A few years back, one of my friends moved from Michigan back to California, & wanted to take her horse with her. She looked at shipping costs, and since she did own a smaller truck, but one that was big enough to handle 1 horse if we took the flatter route, dropping down to Texas to go cross county, and she had a german shepard to move too, she decided if I was willing to go with her, she would learn to pull a horse trailer. I found her a used trailer for less than shipping the horse, dog & car would cost, and even with the gas, she would come out ahead, and have control over what happened to the horse enroute. As it turned out, it cost too much to store the trailer, so she sold it and recouped most of her cost. And in return for my help, she paid for my plane ticked back to Michigan, & I got to see California, which was not what I expected – – why don’t the TV shows & movies ever show that CA is basically a desert, and the reason the houses keep sliding down the hills is that there isn’t enough flat land to build them on!!!!
Anyhow, we did take one break in Texas, got a motel room, and a stall nearby for her horse, but then we went straight through, with both of us driving, except when both of us got too tired to drive safely. Then we would find an active & well lit parking lot, and she took the front seat and I lucked out and got the dog & and bed of the truck with my sleeping bag (the bed had a cover, of course), and we would both sleep until one of us woke up ready to drive. Other than that one stop where she had reserved a stall, the horse stayed in the trailer until we got to the boarding barn where she had reserved a place. Horse came through fine, and after we both slept for 24 hrs, she & her husband took me sight seeing for a couple days, and then I flew home. Her truck also came through fine, although we were wise to have taken the “flatter” southern route.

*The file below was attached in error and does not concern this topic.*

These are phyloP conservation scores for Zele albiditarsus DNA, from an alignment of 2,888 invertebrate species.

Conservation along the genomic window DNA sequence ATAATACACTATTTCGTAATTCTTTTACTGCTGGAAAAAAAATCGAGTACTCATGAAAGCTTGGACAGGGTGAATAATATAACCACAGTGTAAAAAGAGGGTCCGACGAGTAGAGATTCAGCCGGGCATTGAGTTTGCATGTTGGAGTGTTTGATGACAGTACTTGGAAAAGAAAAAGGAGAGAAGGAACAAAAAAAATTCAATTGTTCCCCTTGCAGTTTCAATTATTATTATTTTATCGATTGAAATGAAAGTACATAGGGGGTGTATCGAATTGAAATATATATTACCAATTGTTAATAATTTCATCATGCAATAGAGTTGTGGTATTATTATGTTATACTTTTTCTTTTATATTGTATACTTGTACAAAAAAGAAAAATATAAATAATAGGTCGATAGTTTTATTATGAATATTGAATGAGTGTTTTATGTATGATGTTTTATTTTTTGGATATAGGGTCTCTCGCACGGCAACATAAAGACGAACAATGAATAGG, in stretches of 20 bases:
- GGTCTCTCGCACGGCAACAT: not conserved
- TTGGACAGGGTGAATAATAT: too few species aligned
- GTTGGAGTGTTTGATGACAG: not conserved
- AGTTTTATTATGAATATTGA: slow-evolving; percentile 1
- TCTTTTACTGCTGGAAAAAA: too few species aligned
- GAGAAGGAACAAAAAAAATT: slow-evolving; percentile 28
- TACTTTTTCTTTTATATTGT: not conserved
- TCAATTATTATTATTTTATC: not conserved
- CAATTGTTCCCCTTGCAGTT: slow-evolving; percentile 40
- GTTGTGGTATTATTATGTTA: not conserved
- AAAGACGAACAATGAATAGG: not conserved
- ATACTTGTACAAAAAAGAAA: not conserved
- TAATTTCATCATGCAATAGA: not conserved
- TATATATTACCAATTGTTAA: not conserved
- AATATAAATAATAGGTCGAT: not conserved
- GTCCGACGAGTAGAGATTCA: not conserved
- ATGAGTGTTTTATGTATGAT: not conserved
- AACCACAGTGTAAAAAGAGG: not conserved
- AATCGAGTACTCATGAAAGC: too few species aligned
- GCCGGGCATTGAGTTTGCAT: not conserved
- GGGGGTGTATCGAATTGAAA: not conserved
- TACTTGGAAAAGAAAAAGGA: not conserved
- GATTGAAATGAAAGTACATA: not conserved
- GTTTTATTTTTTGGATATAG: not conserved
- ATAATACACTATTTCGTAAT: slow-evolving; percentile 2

As for wrapping, putting polos on & off can be time consuming, but the wraps that fasten with velcro go on easily & quickly, and while they may need to be adjusted during that long a trip, they can provide useful leg protection.
Whether & how often you stop will probably depend on how well the horse trailers, and whether you can find safe places to unload & reload. The last thing you want to deal with is a horse that plants all 4 and refuses to reload in the middle of the journey. I’m pretty sure the big shipping companies don’t stop to let the horses rest and get a break, and they transport more horses in a year than we probably do in a life time. But you will know your horses better than any of us, so you should figure out what you think will be the best transport for your particular horses, not what worked or did not work for any of us.March 27, 2015 at 12:21 amRhinestone CowgirlTopics Started: 0Replies Posted: 20